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To Sam

Young carer

Hi, i am 16years old and last summer my dad moved out. i have always had a rough relationship with my dad so this was quite good news for me. however my mum has been struggling with multiple sclerosis for the whole of my life and since my dad has moved out and my sister is at uni i’ve been left to look after her. i often have to cook dinner’s and if i don’t then we don’t eat and other tasks similar. i’m struggling to cope with already suffering from depression myself and then having to look after mum everyday, coping with the stress of A levels and other friendships and relationships. i feel like mum is the only family member i have but because i’m having to look after her all the time i feel like i can never talk to her about my issues as she doesnt often listen and is too focused on herself. i am also ill myself at the moment and not able to look after my own physical health or mental health. help me

Ask Sam


Hi there

Being a young carer can be really hard. Looking after a family member can take up a lot of your free time, leaving little for yourself. The jobs you have to do might be difficult or unpleasant and you still have to do things like schoolwork. After a while it can start to have a big effect on you and your feelings. I want you to know that there are ways of getting more support.

A young carer is anyone under the age of 18 who has to look after someone else because they have a disability or long term sickness. It can mean doing things like cooking, cleaning and other chores that wouldn't get done if they didn't do them. Lots of young people do chores around the house but for a young carer there is often more pressure because they might be the only ones able to do them. As well as everyday chores, a young carer might have to do things like manage medication and help someone dress or bathe.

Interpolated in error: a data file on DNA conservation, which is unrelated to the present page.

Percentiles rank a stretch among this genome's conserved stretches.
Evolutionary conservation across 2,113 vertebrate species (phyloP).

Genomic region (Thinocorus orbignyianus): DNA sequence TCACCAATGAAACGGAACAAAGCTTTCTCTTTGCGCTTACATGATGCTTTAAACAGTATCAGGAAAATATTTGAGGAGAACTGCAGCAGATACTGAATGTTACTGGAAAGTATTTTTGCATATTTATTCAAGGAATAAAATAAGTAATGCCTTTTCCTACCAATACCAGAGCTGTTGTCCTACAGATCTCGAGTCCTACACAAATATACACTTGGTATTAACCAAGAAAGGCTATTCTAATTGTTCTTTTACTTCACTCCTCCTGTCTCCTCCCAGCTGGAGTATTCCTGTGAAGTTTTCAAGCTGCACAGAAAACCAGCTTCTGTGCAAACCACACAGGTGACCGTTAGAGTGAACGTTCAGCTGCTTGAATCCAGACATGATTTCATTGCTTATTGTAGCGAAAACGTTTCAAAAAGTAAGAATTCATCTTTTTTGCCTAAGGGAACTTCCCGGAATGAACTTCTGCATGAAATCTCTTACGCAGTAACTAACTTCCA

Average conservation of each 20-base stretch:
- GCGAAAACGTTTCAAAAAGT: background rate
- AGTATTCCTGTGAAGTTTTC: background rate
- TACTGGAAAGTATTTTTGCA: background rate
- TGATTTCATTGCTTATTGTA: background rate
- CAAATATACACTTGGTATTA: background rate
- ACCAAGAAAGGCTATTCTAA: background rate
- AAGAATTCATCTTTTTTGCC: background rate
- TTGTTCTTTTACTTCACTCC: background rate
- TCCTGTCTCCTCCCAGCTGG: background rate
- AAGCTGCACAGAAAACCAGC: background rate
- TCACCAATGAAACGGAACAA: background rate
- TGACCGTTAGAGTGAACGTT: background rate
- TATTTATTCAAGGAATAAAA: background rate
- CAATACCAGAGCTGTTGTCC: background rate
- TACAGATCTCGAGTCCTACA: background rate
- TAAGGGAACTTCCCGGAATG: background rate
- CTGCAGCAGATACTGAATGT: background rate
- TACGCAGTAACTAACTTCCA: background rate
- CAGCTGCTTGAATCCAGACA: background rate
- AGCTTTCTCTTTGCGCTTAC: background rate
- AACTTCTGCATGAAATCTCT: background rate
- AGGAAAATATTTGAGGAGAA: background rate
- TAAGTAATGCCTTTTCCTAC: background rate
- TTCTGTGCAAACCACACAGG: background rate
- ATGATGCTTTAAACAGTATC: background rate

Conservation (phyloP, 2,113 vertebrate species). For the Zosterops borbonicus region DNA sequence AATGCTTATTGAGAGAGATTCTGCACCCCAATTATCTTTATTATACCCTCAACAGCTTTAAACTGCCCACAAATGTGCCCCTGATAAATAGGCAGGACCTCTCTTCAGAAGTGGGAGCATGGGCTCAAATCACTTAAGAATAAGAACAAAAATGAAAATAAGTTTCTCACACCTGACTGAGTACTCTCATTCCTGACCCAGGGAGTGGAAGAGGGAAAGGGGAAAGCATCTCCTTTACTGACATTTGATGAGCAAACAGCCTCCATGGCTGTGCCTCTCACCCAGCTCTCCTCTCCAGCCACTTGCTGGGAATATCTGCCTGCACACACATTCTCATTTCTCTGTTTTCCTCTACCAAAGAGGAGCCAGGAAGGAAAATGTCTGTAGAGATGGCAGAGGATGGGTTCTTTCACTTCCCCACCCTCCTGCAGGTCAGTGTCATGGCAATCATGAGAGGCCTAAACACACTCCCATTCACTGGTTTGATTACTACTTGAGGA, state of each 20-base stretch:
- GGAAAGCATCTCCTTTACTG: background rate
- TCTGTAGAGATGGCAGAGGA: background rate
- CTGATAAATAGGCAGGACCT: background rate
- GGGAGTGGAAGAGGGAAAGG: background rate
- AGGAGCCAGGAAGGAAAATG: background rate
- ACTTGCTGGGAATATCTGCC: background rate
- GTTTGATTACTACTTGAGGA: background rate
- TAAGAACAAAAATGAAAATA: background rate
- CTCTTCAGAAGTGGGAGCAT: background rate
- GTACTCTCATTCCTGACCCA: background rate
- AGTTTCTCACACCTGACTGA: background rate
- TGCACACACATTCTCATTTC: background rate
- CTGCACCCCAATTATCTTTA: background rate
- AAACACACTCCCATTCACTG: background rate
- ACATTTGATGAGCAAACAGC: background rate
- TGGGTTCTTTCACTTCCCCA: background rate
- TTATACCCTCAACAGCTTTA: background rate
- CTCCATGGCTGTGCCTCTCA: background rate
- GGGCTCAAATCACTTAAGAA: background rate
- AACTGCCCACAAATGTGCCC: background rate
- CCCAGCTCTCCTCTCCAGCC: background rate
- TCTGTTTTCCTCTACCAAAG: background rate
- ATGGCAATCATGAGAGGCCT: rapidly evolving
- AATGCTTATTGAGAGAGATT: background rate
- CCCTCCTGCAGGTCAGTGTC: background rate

When things at home change it can have a much bigger impact on someone who is a young carer. Having a set routine is often important when caring for someone else. When people at home go away to do other things this can upset that routine and leave more work for the people left at home. A new routine has to be made but this might take a long time and can be stressful trying to fit everything in.

As well as caring for someone else, young carers need to look after themselves as well. This makes coping with something like depression even harder as there may be less time to spend on looking after yourself. Depression can have a big impact on how you feel and how able you are to do things like concentrate on your education or your social life with friends.

I think the best thing for you to do is look for some more support. This might come in the form of other relatives who can help with the care of your mum or it might be some professional help. The Children's Society can help young carers and might be a good place to start when looking at what support is available to you.

I would also suggest talking to mum about how you feel. It's important she listens and focuses on your wellbeing. As your parent it's her responsibility to make sure you have everything you need - and this includes things like time to do college work as well as social time. If you explain to her the ways in which you are struggling then perhaps together you can work out changes to the routine that might make a difference to both of you.

Childline is always here if you need to talk. You can contact our counsellors and they would be happy to listen and support you whenever you need it.

Thanks for the letter.

Take care,


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